Festivals. The Pines of Rome.
RIMSKY-KORSAKOV: Suite from Le Coq d'or (King Dodon in his Palace;
King Dodon on the Battlefield; King Dodon with the Queen of Shemakha; The
Marriage Feast and Lementable End of King Dodon).
Cleveland Orch/Lorin Maazel, cond.
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Maazel's colorful performances of the two Respighi symphonic poems, recorded in Masonic Auditorium in Cleveland in May of 1976, were recognized for their superb sonic quality. The legendary Kenneth Wilkinson engineered, taking time off from his busy schedule with Charles Gerhardt and Britain's National Philharmonic. After initial release on London/Decca, these recordings were issued on specially processed LPs in Mobile Fidelity's Original Master Recording Series. Now we have them in this "24-bit Super Digital Transfer" issue in Decca's mid-price Legends Series, and they remain impressive.
In a way, digital processing has improved the original sound. Sizzling high frequencies remain, which is admirable, but bass doesn't seem to have quite the definition of the original LPs -- and it seems a touch of ambience has been lost. The colorful suite from Rimsky-Korsakov's Le Coq d'Or was recorded in the same site in October 1979 with Colin Moorfoot as engineer; it, too, has splendid sound.
Maazel would later record all three symphonic poems in Respighi's trilogy in Pittsburgh for Sony, but the earlier recordings of Festivals and Pines are preferable both interpretively and sonically. No question about it -- the finest recorded performances of these two are Toscanini's dynamic 1953/1949 NBC Symphony recordings RCA/BMG 60262). The mono sound conveys the intense reading by the conductor who was a good friend of Respighi and led the American premiere of Pines in 1926, the world premiere of Festivals in 1929.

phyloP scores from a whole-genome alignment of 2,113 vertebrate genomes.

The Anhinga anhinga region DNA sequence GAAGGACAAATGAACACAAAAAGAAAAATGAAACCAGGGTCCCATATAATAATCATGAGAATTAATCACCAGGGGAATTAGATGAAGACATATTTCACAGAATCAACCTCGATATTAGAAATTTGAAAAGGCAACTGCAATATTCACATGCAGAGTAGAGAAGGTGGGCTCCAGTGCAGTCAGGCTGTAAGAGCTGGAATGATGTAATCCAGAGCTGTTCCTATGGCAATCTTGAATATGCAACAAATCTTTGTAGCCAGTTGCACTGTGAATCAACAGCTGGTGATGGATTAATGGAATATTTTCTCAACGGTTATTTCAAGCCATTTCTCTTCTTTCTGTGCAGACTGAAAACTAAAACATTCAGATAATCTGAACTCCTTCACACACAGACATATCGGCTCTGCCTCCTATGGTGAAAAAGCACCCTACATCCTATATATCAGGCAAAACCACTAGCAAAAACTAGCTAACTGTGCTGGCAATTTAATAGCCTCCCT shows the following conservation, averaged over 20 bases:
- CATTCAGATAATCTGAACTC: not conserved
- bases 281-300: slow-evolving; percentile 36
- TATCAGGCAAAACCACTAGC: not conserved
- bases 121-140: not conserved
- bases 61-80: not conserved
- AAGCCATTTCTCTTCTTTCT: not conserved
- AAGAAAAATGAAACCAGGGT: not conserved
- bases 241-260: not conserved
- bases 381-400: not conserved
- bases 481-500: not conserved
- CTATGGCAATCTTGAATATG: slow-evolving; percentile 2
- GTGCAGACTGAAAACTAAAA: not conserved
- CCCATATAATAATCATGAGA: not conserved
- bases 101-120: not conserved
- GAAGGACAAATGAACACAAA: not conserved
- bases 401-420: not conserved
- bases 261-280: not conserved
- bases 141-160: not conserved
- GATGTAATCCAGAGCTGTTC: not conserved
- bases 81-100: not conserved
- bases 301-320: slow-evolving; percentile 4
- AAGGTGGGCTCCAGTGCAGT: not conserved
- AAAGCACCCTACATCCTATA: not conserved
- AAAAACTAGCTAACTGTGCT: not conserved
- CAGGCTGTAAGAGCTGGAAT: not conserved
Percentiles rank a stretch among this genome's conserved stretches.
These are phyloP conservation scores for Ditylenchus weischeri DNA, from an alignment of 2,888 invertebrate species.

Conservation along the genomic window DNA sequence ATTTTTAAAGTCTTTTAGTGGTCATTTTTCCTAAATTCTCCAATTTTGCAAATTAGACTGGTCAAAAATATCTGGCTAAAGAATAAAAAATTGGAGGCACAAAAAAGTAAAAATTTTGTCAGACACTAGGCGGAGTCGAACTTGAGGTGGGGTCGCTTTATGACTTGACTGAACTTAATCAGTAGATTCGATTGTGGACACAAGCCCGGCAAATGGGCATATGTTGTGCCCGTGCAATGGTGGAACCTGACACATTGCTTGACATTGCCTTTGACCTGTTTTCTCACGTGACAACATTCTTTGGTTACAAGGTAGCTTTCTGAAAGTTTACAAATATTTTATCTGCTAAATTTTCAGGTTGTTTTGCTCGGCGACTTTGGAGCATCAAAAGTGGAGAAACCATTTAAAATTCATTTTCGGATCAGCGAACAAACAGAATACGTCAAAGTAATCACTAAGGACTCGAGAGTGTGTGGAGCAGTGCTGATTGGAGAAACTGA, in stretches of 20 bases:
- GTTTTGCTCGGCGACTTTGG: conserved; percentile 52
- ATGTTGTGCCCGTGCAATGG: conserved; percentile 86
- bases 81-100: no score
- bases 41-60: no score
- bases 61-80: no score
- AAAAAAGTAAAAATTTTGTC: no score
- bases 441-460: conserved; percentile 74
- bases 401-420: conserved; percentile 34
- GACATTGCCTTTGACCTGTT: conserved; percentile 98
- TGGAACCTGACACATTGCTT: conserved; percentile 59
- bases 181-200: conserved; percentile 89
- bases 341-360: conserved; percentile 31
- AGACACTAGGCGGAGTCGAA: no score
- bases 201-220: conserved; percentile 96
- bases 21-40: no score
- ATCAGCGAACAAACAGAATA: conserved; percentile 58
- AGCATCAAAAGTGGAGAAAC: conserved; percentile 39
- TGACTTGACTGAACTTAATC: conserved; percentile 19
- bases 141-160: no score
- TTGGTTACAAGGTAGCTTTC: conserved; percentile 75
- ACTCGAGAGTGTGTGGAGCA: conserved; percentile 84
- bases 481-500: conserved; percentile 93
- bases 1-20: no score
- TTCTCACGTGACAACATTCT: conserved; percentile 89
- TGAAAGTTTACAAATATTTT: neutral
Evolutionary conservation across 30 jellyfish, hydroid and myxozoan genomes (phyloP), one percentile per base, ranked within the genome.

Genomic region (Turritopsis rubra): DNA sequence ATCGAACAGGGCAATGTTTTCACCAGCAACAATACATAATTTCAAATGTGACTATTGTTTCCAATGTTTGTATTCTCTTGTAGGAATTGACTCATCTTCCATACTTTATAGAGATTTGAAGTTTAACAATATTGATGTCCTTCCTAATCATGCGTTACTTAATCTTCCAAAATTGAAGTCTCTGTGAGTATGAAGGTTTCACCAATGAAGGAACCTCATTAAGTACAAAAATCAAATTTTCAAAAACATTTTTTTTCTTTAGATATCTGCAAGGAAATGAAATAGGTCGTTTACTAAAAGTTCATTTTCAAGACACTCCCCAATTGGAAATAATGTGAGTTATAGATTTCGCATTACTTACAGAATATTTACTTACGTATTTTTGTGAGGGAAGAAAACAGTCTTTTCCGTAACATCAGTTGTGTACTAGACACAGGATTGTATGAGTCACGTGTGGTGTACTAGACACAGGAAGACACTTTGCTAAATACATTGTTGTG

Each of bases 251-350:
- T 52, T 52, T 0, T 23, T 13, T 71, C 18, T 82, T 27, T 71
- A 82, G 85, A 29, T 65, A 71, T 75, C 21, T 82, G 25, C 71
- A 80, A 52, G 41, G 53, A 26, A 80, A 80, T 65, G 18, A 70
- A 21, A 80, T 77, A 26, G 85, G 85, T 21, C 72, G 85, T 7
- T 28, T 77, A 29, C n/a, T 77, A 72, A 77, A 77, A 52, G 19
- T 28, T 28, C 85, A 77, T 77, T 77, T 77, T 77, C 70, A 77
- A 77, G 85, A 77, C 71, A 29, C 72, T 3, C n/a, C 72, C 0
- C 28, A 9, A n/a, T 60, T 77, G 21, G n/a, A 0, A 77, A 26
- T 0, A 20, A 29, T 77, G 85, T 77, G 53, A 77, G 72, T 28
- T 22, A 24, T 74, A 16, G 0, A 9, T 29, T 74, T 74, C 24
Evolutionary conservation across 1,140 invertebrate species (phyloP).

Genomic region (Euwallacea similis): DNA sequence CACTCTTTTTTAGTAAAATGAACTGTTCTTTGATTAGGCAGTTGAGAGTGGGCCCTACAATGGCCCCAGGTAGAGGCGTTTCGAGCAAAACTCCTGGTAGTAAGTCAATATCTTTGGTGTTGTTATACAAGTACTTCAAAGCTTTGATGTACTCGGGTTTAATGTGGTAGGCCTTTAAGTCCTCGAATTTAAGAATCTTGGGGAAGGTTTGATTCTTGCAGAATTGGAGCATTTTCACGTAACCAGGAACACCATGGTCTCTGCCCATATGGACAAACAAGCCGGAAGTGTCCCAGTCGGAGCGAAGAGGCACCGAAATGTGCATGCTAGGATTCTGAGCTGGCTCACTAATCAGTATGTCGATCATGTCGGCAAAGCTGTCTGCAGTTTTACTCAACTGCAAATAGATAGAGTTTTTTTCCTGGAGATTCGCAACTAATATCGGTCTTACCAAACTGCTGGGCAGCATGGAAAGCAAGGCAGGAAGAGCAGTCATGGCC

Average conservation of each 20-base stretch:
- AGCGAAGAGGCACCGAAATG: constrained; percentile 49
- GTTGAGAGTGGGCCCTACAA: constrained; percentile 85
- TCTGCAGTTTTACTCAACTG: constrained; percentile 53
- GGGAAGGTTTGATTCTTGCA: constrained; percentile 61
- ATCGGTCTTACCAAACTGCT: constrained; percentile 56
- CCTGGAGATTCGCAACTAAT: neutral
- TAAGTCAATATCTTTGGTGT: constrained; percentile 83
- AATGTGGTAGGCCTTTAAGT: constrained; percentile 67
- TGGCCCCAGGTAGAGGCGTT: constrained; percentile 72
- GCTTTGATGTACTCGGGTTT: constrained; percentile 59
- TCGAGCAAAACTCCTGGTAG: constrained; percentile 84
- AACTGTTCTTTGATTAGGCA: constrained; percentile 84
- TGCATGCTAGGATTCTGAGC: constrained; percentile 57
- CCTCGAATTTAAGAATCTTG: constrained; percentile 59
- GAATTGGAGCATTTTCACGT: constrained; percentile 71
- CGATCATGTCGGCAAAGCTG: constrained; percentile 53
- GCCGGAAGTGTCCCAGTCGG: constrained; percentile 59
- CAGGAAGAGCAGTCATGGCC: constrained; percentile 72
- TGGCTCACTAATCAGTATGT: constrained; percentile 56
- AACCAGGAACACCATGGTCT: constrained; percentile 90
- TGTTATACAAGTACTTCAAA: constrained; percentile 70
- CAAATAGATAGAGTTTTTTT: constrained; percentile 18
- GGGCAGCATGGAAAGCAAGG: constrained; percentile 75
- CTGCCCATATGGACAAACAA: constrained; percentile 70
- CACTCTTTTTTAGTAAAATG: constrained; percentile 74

Many superb recordings of Respighi's Roman symphonic poems are absent from the current catalog, particularly the Ozawa/Boston Symphony DG set of the complete Trilogy, and Sergiu Comissiona's Vanguard Baltimore Symphony recording of Pines. Among the best currently available of the Trilogy are those by Yan Pascal Tortelier and the Philharmonia on Chandos (8989), Massimo Freccia and the Philharmonia (Festivals & Fountains) coupled with Rudolf Kempe's Pines with the Royal Philharmonic (all engineered by Wilkinson)(Chesky CD 18), with a special bow to the fine Naxos budget issue with Enrique Batiz and the Royal Philharmonic (8.550539).
R.E.B. (Nov. 2000)